Tag Archives: Vegan

new diet pyramid small

The Newly Revised Vegetarian & Vegan Diet Pyramid

The Oldways is a decades old organization focusing on living healthy though balanced heritage based diets.

new diet pyramid small

Updated Vegan Diet Pyramid – copyright Oldways

In October of 2013 at an International conference held in Austin, Texas an update to their 1997  Vegetarian Diet Pyramid to include new vegan guidelines was introduced!

These new guidelines are a perfect way for new vegans to wrap their head around the basic nutrition your body needs and the vegan alternatives that offer it to you. It’s also a great way for Vegans to check their own diets to find any deficiencies or areas they are overlooking.

The Base level of the pyramid is of course fruit and vegetables! These are incredibly important for almost all your nutritional needs. They not only provide vitamins and minerals but are a great source of protein for vegans.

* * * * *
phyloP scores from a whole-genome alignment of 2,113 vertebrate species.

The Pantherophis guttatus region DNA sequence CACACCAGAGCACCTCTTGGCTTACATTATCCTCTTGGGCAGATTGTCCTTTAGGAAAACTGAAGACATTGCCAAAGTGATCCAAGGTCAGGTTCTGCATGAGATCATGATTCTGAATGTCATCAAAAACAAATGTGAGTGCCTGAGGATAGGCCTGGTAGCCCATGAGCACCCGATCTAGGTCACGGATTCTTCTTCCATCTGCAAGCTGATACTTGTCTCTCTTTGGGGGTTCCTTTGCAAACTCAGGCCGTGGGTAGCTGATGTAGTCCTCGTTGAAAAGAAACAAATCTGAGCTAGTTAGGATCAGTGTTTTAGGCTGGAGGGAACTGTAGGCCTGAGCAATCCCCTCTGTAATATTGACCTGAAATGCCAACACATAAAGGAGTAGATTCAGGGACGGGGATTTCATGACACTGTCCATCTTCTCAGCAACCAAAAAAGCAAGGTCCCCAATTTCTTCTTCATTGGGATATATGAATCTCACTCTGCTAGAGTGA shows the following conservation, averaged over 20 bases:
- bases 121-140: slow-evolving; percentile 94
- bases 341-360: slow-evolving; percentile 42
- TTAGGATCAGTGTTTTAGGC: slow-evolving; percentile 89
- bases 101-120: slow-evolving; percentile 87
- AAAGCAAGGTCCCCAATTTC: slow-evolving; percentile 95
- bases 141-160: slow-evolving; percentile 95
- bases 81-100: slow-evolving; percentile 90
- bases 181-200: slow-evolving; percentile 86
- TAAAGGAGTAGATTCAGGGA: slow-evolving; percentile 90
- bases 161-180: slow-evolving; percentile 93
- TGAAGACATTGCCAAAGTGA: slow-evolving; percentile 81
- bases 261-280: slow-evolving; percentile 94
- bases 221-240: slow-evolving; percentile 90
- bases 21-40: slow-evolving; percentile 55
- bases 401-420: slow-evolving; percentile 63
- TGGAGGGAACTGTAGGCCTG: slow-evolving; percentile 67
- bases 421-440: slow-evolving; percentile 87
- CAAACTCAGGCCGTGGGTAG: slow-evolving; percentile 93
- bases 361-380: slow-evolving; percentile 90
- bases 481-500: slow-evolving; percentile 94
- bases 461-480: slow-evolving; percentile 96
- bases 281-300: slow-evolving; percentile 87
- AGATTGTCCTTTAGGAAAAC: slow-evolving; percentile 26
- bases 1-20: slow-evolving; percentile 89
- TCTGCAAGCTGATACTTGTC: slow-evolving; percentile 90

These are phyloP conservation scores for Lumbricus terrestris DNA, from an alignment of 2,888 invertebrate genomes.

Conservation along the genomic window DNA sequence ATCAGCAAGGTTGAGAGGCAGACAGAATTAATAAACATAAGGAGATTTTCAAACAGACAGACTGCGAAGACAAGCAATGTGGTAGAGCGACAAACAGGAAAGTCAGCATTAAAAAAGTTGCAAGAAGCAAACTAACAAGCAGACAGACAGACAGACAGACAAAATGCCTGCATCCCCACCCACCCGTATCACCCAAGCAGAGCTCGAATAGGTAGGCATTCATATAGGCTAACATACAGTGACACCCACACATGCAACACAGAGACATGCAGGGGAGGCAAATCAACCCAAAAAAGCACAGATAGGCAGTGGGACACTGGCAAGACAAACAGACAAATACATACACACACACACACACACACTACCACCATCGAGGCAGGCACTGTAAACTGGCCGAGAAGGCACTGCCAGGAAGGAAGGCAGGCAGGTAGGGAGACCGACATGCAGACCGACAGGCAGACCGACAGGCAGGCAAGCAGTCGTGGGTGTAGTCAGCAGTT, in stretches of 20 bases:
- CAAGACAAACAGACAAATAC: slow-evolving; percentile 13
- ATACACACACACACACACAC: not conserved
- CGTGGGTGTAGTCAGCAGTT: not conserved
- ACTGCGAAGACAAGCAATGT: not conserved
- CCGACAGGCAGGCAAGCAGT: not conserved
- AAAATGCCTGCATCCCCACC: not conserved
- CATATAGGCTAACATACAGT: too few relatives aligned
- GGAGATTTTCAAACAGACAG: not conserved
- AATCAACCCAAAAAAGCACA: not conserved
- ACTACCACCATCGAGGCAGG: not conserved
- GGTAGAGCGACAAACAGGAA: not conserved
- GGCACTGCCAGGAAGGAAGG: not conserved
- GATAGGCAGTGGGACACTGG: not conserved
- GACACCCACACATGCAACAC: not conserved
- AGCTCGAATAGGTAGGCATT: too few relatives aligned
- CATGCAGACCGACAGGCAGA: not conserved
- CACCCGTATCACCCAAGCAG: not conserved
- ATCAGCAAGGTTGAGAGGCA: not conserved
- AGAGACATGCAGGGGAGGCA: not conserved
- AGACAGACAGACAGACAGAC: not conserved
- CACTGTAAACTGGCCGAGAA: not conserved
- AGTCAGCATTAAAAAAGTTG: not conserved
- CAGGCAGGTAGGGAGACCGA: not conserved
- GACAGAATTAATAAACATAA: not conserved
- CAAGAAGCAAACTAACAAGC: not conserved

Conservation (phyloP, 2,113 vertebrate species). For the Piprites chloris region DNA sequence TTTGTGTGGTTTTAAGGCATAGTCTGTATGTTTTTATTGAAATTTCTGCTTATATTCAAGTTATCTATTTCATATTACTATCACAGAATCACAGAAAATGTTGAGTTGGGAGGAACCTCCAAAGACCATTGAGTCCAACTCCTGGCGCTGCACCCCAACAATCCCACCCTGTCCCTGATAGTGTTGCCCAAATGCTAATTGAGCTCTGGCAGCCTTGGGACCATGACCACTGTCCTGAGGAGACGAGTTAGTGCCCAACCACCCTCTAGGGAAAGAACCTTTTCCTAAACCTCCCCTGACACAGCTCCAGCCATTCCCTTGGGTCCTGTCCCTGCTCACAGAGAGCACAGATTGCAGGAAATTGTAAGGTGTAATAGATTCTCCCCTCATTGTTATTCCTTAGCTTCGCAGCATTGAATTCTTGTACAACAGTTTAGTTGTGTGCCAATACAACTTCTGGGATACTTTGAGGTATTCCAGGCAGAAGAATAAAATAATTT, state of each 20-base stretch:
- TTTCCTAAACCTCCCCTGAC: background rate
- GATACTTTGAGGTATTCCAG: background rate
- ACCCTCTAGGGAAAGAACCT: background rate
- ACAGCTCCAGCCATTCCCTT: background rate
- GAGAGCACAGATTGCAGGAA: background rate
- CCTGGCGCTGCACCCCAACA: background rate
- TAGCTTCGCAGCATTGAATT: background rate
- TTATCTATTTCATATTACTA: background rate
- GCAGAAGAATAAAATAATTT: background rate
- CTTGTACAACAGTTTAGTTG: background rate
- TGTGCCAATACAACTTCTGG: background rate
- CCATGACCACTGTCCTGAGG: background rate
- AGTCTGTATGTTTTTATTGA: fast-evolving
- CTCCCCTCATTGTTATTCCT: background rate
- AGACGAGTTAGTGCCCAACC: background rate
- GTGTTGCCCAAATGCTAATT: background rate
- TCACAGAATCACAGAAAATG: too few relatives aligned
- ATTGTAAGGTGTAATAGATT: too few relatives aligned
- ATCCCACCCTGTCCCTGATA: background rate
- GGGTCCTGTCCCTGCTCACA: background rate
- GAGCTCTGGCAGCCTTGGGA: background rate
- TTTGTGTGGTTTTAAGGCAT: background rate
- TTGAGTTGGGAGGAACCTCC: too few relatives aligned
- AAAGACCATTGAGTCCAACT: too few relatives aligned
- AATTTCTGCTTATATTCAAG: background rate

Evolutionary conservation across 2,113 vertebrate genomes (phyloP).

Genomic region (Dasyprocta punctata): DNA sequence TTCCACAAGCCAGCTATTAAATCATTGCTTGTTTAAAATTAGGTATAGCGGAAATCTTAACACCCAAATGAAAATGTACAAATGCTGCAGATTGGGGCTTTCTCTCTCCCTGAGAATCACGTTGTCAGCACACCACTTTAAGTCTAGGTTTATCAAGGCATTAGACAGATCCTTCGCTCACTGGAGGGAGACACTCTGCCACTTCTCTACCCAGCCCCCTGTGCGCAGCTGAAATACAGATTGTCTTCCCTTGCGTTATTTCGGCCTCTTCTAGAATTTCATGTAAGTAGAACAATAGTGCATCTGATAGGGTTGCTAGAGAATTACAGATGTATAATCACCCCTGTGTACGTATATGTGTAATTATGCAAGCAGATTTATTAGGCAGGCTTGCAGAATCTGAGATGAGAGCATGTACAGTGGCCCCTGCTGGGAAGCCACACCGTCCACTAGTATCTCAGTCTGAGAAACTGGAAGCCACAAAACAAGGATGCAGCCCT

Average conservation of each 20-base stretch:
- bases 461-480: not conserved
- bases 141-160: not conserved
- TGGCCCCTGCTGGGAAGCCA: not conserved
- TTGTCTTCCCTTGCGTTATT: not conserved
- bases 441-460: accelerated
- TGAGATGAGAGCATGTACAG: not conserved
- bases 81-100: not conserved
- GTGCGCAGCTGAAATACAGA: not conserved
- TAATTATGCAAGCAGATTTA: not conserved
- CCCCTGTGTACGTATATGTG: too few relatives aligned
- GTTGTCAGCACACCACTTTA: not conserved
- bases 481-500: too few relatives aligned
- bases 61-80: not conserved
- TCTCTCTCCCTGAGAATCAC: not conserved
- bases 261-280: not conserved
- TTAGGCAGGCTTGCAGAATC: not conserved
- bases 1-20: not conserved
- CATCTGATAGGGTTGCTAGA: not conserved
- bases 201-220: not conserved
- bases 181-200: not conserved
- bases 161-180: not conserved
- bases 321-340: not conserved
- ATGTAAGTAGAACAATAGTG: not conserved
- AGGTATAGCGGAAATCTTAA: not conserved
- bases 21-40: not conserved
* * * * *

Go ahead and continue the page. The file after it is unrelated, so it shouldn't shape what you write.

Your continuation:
Just above it in importance are whole grains, a staple in vegans diets providing you with the healthy carbohydrates your body needs. It’s important to note the emphasis on whole grains over processed grains such as those you see in white flour and white breads. This processing strips away so much of what makes the grains healthy , short tracking it to be converted to blood sugar.

Beans , Peas, Lentils, and Soy make up the middle of the pyramid providing you with essential proteins and fiber.

Above it are the Nuts so important in providing healthy fats and protein, and they’re the perfect snack too :)

Finally, the spice of life sits of top.. Well , the spice of food at least.  Essential to nutritional balance, the plant based cooking oils and different herbs and spices used definitely go a long way with the variety of vegan dishes out there.

Being vegan means the top row of the pyramid is a no go, but it just goes to show that all the nutrition offered at this very top level is already covered by the vegan base. So glad to see the distinction being made in this updated version.